Mmm, tasty Errand Boy! Putting stamps on letters, sweeping up dustbunnies, making delicious smoothies! I'd like to do a 2002 version of "American Dreams" featuring a neo-traditional family with one maternal figure and a hierarchy of Errand Boys beneath her. The central conflict would come when one of the Errand Boys runs off to work as Cher's personal assistant, and the maternal figure questions her self-worth and rails against the social changes that would lead one of her Errand Boys out of the fold and into the dressing rooms and studios of stand-in Mommys, charlatans in pleather pants, screeching for mineral water with extra limes. The maternal figure will wonder what's gone wrong in this crazy, mixed-up world when she can't even get the lint removed from her corduroy pants in a timely fashion without lifting a finger. The camera zooms in at the very moment when the maternal figure realizes that she won't be getting what she wants when she wants it anymore.

"No fair!" she'll scream suddenly, looking around for something to break, and all the little Errand Boys will shiver in their G-strings, cowering behind the furniture until this storm passes. After several of these incidents, some of them will join reading circles, where they'll discuss books like "The Erranding Mystique" and "Toward A New Psychology of Errand Boys" and "In a Different, Slightly Lower, Less Screechy Voice."

Sure, times will change. But there'll always be something sort of romantic about those days, when a woman was the queen of her impeccably-organized castle, and an Errand Boy was just an Errand Boy, nothing more, nothing less.

7:35 AM

Monday, November 04, 2002


Dear Rabbit,

Guess what... You've got a secret admirer!

Want to find out who?

Just click to http://www.someonelikesyou.com to find out who!


Someone Likes You Matchmaker

Dear SLY Matchmaker,

I don't much care for secret admirers. I don't like anonymous fans, nameless supporters, or faceless adorers, either. I like my admirers to have first and last names, and lots of disposable income looking for a new home.

Mystery does not interest me. Pay pal accounts with a lot of extra cash in them do.

Secret crushes have the unfortunate tendency to remain secret, longing silently as opposed to, say, paying your rent for you.

I don't want to find out who likes me. I want to find out who likes giving me money. I want to find out who likes to imagine me finishing my novel by the end of the year, instead of imagining me doing other things, for example, temping.

Do I have a bloated sense of myself, an unfair sense of entitlement? If I didn't, I wouldn't be able to write a single word. Overblown egos and entitled attitudes are the author's way, as sure as Martin Amis's teeth are capped.

If someone likes me, that means I'm not doing my job very effectively.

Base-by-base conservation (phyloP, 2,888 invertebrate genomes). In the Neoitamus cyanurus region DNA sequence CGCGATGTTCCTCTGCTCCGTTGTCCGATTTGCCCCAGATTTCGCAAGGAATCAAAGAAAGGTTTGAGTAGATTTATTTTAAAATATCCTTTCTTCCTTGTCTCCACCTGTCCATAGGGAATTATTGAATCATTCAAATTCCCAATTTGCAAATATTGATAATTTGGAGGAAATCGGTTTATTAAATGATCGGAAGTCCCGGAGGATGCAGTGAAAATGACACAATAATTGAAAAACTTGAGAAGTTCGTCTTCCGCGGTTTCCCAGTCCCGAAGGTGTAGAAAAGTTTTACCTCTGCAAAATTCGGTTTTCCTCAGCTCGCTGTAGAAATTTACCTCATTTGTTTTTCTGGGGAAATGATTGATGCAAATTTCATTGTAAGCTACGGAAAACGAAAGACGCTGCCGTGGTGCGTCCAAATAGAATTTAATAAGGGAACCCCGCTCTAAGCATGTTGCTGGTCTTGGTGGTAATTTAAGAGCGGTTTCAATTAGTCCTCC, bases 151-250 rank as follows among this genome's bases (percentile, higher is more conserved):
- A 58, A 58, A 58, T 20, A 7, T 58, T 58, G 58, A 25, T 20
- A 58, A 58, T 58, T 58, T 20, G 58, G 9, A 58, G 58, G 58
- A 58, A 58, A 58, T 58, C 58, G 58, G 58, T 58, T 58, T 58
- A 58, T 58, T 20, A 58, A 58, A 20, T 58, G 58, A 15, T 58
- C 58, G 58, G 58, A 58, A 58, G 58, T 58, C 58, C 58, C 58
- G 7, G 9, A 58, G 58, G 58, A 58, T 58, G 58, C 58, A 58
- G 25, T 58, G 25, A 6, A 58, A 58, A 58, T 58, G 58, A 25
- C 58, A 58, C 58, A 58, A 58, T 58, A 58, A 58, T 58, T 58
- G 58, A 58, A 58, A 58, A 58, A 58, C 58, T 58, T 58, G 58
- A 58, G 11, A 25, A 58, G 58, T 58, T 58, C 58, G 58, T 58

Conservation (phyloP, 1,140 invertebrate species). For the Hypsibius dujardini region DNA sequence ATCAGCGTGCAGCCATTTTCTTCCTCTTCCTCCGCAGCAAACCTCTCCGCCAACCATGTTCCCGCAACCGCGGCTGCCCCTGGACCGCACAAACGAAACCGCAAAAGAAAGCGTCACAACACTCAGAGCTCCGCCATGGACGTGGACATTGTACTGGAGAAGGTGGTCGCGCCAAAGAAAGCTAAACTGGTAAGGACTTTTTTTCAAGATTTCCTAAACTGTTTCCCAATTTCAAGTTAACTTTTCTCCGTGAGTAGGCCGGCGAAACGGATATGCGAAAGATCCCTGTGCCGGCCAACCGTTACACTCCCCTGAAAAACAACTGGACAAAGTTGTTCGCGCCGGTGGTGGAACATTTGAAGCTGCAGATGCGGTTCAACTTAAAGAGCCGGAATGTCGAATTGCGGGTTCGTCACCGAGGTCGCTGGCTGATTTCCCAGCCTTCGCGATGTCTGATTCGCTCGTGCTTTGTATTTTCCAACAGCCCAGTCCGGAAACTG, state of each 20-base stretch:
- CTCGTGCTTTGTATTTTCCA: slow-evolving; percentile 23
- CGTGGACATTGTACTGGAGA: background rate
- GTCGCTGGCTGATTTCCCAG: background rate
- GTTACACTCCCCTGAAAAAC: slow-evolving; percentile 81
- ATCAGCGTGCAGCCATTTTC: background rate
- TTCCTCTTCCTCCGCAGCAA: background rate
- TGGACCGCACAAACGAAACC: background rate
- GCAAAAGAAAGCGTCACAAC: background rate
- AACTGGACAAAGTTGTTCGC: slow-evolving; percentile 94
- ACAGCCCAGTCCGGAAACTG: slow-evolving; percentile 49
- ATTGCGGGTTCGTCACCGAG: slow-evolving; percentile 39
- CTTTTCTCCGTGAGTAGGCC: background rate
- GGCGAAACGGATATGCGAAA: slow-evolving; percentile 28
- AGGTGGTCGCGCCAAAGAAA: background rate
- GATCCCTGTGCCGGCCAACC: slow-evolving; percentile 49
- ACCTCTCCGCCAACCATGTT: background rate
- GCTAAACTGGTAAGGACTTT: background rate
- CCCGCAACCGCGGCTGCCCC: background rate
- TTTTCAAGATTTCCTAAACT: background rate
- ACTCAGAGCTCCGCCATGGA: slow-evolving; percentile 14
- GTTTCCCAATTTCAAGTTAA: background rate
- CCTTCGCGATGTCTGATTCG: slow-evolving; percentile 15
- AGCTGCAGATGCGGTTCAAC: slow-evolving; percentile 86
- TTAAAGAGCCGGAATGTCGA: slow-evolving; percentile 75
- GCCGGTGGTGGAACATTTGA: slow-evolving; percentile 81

Unlikable and broke,


5:38 PM

Friday, November 01, 2002


I have a cold and need to be propped up by very strong coffee to make it through the day. Plus, I've got a costume party to go to tonight, and no costume. I guess I could come up with something stupid. There's always something stupid hanging out in my closet, pouting. I am definitely looking forward to seeing some of these people I haven't seen in centuries, thanks to the steady flow of weddings this year. I'll forget I look stupid the second I see some of those long lost creeps.

I've also signed up for Nanowrimo again, despite last year's hell with my computer crashing, worrying that nothing was backed up, then getting the machine back after the deadline had passed. Who knows how it'll go this time, but mostly it'll be nice to start from scratch, and finish. So confident, are we?

Not really. But if you go to Nanowrimo and look for a "Rabbit" in "Los Angeles", and she seems to be doing "rather well" with her "word count", let me just tell you right now: That's not "me". That's someone else named "Rabbit" in "Los Angeles". Man, these days every third jerk on the street is named Rabbit. Eminem's character in 8-Mile, for one.

No wonder I have to seek solace in... What do I seek solace in, again?

10:33 AM

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columnist for new york magazine & bookforum, author of disaster preparedness, co-creator of filler for the late, great suck.com

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mother of dragons
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the doctor is in
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tech's bubble boys
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stop blaming jaws
pop starships were meant to fly
crazy women
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one ring to rule them all
home alone
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aaron sorkin branches out
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abe the vampire slayer
the mommy trap
pa shoots bear!
sopranos vs. the shield
lost in the rat maze
zombies vs. vampires
suffering parents
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the divorce delusion
friday night lights vs. glee
game of thrones needs light
president trump
your highness
feel your anger!
nuclear experts weigh in
super-sized ambition
healing powers of the apocalypse
oscars & extreme ambition
beware personal branding disorders
lady (oh!) gaga
"hoarders" cured my hoarding
real brand managers of nyc
climates of intolerance
in dog we trust
faster, pregnant lady!
mothering heights
gen x apology
recessionary bending
expecting the worst
an excellent filler
more filler

paris review
the rumpus interview
emusic interview
nice nytimes review
newer laist interview
laist interview
la weekly interview
ojr interview
barrelhouse interview

some random old stuff
hen & bunny
childless whore